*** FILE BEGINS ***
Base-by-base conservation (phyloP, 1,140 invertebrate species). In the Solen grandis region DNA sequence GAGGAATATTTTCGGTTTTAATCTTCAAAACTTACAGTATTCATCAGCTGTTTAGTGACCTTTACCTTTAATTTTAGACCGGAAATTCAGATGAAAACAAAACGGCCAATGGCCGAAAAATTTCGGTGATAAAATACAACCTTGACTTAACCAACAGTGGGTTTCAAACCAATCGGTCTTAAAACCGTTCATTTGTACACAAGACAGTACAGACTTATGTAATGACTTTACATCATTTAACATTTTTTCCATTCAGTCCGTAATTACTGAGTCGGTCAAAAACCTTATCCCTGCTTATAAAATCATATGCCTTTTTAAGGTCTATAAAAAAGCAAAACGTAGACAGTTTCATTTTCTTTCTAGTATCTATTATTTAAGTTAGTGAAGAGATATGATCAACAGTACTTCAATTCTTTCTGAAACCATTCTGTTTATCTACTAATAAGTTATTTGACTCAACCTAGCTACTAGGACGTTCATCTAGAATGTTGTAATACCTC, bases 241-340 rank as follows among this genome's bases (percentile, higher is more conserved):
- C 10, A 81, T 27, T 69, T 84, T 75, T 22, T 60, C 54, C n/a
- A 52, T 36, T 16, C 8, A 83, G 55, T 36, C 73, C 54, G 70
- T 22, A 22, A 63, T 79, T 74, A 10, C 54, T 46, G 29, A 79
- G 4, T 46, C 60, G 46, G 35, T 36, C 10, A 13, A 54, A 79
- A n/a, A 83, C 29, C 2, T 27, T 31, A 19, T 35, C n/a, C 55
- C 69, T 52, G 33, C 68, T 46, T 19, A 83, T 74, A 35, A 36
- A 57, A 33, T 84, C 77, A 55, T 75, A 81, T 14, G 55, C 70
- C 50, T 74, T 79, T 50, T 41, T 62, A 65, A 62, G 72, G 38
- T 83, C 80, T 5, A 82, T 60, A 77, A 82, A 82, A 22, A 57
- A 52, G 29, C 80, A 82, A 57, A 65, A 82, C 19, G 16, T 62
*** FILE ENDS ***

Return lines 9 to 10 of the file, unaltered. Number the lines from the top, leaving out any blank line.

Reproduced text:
- C 50, T 74, T 79, T 50, T 41, T 62, A 65, A 62, G 72, G 38
- T 83, C 80, T 5, A 82, T 60, A 77, A 82, A 82, A 22, A 57